The Kenai Peninsula is known by locals as Alaska's Playground because of the proximity to Anchorage as well as the variety of things to do in search of fun and/or relaxation. There are only about 55,000 people who live on the peninsula but that number is at least tripled during the summer when tourists and Alaskans descend on the area. Many tourists arrive in Southcentral Alaska via cruise ship and most ships dock in Seward - a small town on Resurrection Bay. Our goal was to be in Seward on a day where there wasn't a ship in port. That meant we would head down the western side of the peninsula first and then make our way to Seward the next day.
We continued south down the Seward Highway in search of gas and coffee. There is not much development on this stretch of the highway (yay!) so, around 34 miles after we hit the road, we came across a small cafe on Summit Lake. We grabbed a bakery item and some coffee and were on our way toward Homer.
Shortly after our coffee stop we came to the intersection of the Seward and Sterling Highways. We went west on the Sterling and the first town we came to was Cooper Landing. Two of Alaska's best fishing rivers run through here - the Kenai and the Russian rivers - making this beautiful area all about angling (and drinking by the looks of the number of bars). It was peak season for rainbow trout and dolly varden so the place was hopping.
We turned off the highway onto a gravel road that wound through the Kenai National Wildlife Refuge. This 25-mile road is very off the beaten path giving us hope that we would see some wildlife and we were not disappointed. We came upon a mother black bear with 3 cubs casually grazing alongside the road. We pulled up slowly and, just as I was getting my camera ready, some a**hole came speeding down the gravel road in a pickup truck pulling an empty boat trailer. He sped past the bears who scampered into the woods. We waited for a little while and were rewarded with one of the little cubs coming back out for a bit.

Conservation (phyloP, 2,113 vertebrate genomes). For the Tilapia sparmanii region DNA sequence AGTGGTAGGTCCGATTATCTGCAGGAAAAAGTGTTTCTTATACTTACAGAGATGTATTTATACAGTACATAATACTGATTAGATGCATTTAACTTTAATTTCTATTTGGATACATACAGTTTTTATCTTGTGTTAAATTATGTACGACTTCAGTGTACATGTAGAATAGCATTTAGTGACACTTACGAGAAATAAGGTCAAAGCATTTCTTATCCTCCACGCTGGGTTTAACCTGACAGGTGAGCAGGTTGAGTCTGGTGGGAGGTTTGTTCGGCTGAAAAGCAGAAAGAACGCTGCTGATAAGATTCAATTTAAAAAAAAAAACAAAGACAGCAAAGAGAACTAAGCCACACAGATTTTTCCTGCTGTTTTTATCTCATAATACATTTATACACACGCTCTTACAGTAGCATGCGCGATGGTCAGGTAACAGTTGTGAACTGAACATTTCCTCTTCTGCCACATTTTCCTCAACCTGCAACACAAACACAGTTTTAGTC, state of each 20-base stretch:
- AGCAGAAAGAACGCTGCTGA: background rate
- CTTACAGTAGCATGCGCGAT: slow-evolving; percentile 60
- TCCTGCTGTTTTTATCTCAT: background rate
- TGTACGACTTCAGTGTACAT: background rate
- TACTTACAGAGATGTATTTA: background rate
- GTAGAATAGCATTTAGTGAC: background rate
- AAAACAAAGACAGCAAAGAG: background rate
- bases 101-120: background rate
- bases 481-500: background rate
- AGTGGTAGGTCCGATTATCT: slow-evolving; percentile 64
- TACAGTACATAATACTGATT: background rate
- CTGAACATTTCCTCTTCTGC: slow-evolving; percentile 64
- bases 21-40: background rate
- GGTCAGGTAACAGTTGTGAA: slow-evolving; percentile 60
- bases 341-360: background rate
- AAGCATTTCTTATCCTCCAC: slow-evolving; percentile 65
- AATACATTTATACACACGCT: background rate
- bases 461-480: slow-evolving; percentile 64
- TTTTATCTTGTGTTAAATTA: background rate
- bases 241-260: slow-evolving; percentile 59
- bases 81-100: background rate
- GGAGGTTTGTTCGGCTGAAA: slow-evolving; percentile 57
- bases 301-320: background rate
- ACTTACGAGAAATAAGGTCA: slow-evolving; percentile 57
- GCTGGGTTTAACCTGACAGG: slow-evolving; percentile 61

We hooked back up with the Sterling Highway and continued toward the Cook Inlet side of the peninsula. We passed through the relatively large town (around 4400 people) of Soldotna on our way to our destination for the night - Deep Creek Recreation Area in Ninilchik.
Some confusing signage for the Recreation Area led us to turn down a gravel road. A steep downhill took us into the tiny, historic town of Ninilchik. This did not turn out to be the campground we were looking for but I am really glad we stumbled upon it. The town was settled in 1847 by a couple of men and their Native Alutiiq wives and children, and later, migrants. Russian was widely spoken in the village for years. Due to the community's isolation, this Russian dialect continued much in its mid-19th century form. With some surviving speakers, it has been studied in the 21st century.
We did eventually find our campsite and, wow! We nabbed the last waterfront spot and were right on the beach! The view across the water is of the Alaskan peninsula's volcanoes. This is a spot I may have to come back to once Jeff is gone as we only had one night there.
To help plan the next couple of days before Jeff had to be in Anchorage for his flight home, I double checked his flight time. I knew he was leaving on August 4th but it was good thing I checked - his departure time was 1:10am! I had remembered it being a late night departure (11pm or so) so we now had to rearrange our plans. One of the things Jeff really wanted to see was the Alaska Sea Life Center in Seward so we decided to do a quick drive through of Homer in the morning, drive over to Seward for the afternoon, and then head up to Anchorage for Jeff's flight home.